...
This is the trick to getting a nice tight surface. Weave in the weft relatively slack, and then push it up into the work every pass or so. I'm about to increase again to 3/1/1/1/1/2. The transitions in the body of the pouch were made after 4 back-and-forths, but you could alter the taper to suit the legth of the pouch you are making!
...
2/1/1/1/1/1/1/1 - 4 rows of this, and then we are ready to split the pouch. Finish with your working strand on the opposite side to the edge with the extra warp.
...
Aha! Now we have two strands to work with - one for each side of the pouch. The next part is easy, just go back and forth using only the 4 strands on one side until the length looks about right.
...
Same with the other side!
...
Joining is easy - just tuck your original weft strand into the edge (don't remember which one it is? Hint: It's the shorter one! Wink). Use the other weft strand to work 4 rows of back and forth over all 8 strands.
...
Taper the pouch down using the same schedule as the beginning. For some reason this seems easier, but you'll have to figure out the best way to approach each change again to avoid double rows.

Once you get down to the 2-bundle stage, lay an extra loop of twine along the edge that doesn't have the extra warp in it (the thinner one), continue weaving, covering that loop as well. We'll use it at the end to pull the tail of the last bit of twine back into the weaving, making a nice strong and tidy finish.
...
...
Almost done! Pull the tail through (you might have to pull pretty hard)
...
Snip the two tails flush with the surface and you're done! Nice Work! Cool
...
Woven split pouches hold rocks very well. The extra width and stiffness makes them easier to handle than braided pockets, and the shape is as good or better than most simple leather pouches. Tie on some bootlaces or braid up some custom cords and go slinging! Maybe next time we'll figure out those fancy-looking peruvian braids?
...
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« Last Edit: Jan 17th, 2007 at 1:26pm by Matthias »  
 
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Re: how to make a weave sling
Reply #11 - Jan 16th, 2007 at 6:26pm
 
Most excellent post Matthias!!!!

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Re: Woven sling pockets - now with instructions!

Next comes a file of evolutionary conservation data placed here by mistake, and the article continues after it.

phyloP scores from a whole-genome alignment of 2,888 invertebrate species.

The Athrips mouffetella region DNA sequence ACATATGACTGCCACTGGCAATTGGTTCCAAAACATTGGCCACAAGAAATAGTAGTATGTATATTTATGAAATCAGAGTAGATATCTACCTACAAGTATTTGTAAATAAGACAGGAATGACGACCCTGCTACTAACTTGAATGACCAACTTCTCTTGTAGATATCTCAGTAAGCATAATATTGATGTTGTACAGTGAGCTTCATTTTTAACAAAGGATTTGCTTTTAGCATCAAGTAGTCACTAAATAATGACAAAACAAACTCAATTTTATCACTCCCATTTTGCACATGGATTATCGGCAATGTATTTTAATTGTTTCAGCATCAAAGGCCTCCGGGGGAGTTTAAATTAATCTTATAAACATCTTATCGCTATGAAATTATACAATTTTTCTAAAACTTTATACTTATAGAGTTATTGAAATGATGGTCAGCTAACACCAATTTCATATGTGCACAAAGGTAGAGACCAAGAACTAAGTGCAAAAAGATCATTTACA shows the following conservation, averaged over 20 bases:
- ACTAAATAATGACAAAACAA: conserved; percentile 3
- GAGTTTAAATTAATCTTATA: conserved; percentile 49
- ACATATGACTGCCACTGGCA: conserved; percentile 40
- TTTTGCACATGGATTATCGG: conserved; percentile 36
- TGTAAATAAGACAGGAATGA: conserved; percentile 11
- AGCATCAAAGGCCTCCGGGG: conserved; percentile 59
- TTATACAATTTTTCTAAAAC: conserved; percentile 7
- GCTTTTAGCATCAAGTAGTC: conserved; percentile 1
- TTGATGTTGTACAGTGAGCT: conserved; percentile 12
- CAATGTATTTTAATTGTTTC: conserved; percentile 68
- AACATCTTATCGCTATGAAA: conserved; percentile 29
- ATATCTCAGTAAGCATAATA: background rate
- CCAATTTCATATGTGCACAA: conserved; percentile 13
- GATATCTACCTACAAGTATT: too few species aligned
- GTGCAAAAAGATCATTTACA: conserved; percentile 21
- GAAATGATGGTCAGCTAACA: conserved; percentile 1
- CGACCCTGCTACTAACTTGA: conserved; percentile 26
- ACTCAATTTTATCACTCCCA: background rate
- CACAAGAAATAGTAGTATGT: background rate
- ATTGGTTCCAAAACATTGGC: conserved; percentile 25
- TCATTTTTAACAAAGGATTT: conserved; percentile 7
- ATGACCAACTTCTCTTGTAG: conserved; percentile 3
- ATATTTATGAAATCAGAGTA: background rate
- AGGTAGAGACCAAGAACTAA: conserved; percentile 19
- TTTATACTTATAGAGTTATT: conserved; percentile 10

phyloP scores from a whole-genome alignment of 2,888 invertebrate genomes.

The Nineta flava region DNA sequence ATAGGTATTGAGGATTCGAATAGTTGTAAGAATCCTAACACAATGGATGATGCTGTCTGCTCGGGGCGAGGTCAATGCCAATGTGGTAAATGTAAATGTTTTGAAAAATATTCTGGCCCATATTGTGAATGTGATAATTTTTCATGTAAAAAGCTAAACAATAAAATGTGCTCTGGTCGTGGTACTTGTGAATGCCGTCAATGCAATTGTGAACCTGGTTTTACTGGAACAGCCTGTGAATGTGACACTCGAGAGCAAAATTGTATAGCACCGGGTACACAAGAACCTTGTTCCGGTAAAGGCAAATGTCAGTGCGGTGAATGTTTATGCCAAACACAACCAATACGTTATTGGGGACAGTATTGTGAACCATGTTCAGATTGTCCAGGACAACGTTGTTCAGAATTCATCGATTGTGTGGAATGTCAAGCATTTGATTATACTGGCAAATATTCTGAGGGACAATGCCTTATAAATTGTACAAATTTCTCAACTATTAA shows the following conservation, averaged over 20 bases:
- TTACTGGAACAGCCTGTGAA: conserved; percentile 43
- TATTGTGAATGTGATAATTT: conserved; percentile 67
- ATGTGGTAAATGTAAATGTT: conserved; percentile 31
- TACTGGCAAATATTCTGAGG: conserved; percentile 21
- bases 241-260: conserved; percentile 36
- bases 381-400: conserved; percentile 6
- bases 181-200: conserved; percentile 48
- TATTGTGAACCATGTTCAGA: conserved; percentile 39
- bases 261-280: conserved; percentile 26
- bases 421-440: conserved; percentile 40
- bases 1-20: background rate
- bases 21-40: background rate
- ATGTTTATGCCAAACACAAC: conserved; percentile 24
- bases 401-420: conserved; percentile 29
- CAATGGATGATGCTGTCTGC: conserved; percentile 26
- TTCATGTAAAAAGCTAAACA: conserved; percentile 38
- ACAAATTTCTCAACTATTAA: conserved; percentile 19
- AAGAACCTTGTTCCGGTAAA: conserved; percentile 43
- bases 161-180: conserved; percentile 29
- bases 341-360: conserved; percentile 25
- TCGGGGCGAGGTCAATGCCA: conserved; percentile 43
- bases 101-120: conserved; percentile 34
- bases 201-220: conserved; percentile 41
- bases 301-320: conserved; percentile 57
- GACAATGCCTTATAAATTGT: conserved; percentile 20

Reply #12 - Jan 22nd, 2007 at 1:06pm
 
thx Matthias that should keep me busy for a few hours i think Grin
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Re: Woven sling pockets - now with instructions!
Reply #13 - Jan 22nd, 2007 at 4:50pm
 
Matthias,

I built me a rig like yours from a pine board and two cup hooks.  I'm about a third of the way through weaving a pouch.  I am not, of course, getting as clean an appearance as you do, which I attribute to lack of experience.  However, I notice some differences between my setup and your pictures, so I have a question.

You instructed us not to put any tension on the weft, as we work, and I have been leaving that loose (just packing the threads down as I work, with my fingers or a small nail).  However, I did put some tension on the warp before I started.  It appears from your photos, that you did not; the warp threads are rather loose.  Would tensioning the warp threads, cause me any problems?  Would starting over with the warp looser, help?  (OK, I guess that's two questions...)
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Re: Woven sling pockets - now with instructions!
Reply #14 - Jan 22nd, 2007 at 5:03pm
 
Dale,
I have not worked with this rig, but I have woven a fair bit.
(And you never know when Matthias will be in next.)

You need a little tension on the warp. It will still work when there is a lot of tension, but when there is no tension it is very hard working.

One way of tensioning is just pressing down the warp when you packing down the weft, which is when you need that tension most.

Willeke